Deagol asks: "With the Feds pushing for encryption back-doors, and even more domestic surveillance, how can we resist this? I mean in a practical way, but at the same time taking a stand for our rights to privacy and assembly. What's the current state of the art in hard disk encryption? Email encryption? Steganography? There are many tools out there, as well as many link-farms, (I looked at many today), but many pages seem dated, and it's hard to tell who's using what in a useful implementation. So, who is using PGP or GPG? Who is using BestCrypt or Loopback Encryption, Freenet or Steganography? A privacy weenie wants to know what your daily-use setup is!"
With the events of September 11, 2001 still vividly etched into our conscious minds, it was only a matter of time before the US Government would paint the crosshairs on their next target after Bin Laden: encryption
. With Ashcroft's declaration of computers as tools of terrorism
, and law-enforcement pushing for enhanced surveillance
, it appears that one of the first victims of America's new war may be the privacy of her citizens. Of course, if you are
concerned about privacy, you're probably wondering how to improve what protections you have in place, if any. So what are the leading-edge innovations on the encryption front right now, and how easily can such tech be adapted to everyday communications? C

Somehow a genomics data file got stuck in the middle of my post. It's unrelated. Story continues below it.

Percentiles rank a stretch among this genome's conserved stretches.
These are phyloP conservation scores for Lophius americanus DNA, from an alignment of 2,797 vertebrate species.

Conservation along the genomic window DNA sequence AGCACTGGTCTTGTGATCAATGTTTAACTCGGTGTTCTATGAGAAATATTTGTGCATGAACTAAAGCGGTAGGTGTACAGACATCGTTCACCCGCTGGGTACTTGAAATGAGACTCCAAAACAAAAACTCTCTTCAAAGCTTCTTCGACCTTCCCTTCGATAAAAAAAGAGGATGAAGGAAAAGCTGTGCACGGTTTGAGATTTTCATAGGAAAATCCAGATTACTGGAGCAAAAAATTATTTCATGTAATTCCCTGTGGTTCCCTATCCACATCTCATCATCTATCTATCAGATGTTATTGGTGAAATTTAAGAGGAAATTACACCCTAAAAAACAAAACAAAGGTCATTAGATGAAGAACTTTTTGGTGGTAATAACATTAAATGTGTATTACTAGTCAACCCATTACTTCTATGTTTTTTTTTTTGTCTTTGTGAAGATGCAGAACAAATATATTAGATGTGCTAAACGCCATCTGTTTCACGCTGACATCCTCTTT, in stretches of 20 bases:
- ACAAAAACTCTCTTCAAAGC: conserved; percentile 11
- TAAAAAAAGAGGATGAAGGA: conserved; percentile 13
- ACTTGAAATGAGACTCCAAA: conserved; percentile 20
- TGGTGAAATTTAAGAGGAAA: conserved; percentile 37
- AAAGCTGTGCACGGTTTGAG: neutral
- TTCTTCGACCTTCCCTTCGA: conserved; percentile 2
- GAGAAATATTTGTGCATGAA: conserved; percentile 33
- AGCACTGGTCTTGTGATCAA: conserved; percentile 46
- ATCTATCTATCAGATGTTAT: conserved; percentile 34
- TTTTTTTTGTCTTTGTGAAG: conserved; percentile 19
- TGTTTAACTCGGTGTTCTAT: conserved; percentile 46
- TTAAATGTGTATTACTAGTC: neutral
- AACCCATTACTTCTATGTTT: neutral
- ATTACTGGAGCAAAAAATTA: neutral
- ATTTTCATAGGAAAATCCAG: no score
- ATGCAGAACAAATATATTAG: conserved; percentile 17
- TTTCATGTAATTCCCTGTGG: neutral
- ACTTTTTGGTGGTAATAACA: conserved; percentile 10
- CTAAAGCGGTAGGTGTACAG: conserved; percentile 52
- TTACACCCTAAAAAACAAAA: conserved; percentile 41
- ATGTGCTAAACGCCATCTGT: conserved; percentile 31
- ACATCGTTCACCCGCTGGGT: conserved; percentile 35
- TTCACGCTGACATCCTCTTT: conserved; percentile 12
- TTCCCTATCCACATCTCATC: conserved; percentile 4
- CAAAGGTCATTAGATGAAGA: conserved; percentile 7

:In an interesting display of synchronicity, Timothy posted this article
, earlier today, which notes that Steganography use isn't as wide-spread as previously thought.
One thing about encryption: the easier it is to do, the more people there will be using it. For the non-tech user, encrypting messages on a day-to-day should be no more complex than 3 steps.
JPMH asks:"First journalists and now even relatively clued-up politicians in the UK are talking about making it an offence to use strong encryption in email and web-pages. An obvious counter is that this won't work, because the messages can easily be hidden using Steganography (Slashdot Jan 2, May 8). But that assumes that the steganography itself is good enough not to be detected. Is this true? How good is the state of the art?
To be undetectable, the properties of the 'message' bits you are putting in must be statistically indistinguishable from the 'image' bits you are overwriting. According to a paper by Neils Provos and Peter Honeyman of U. Michigan (highlighted today in the Register) the simplest common programs, such as JSteg and JPHide, fail this test badly and are easily detected. But they failed to nail any confirmed steganographic content in 2 million images on EBay.
Other programs (eg Provos's Outguess 0.2) are more sophisticated at hiding the messages (and other media eg MP3s give a bigger haystack to hide them in); but on the other hand, more sophisticated statistical models of images (eg Slashdot 16 Aug) may be better at making the 'hidden' content stand out.
So, can messages reliably be hidden? Or will people trying to hide their messages in a reliable manner get caught?"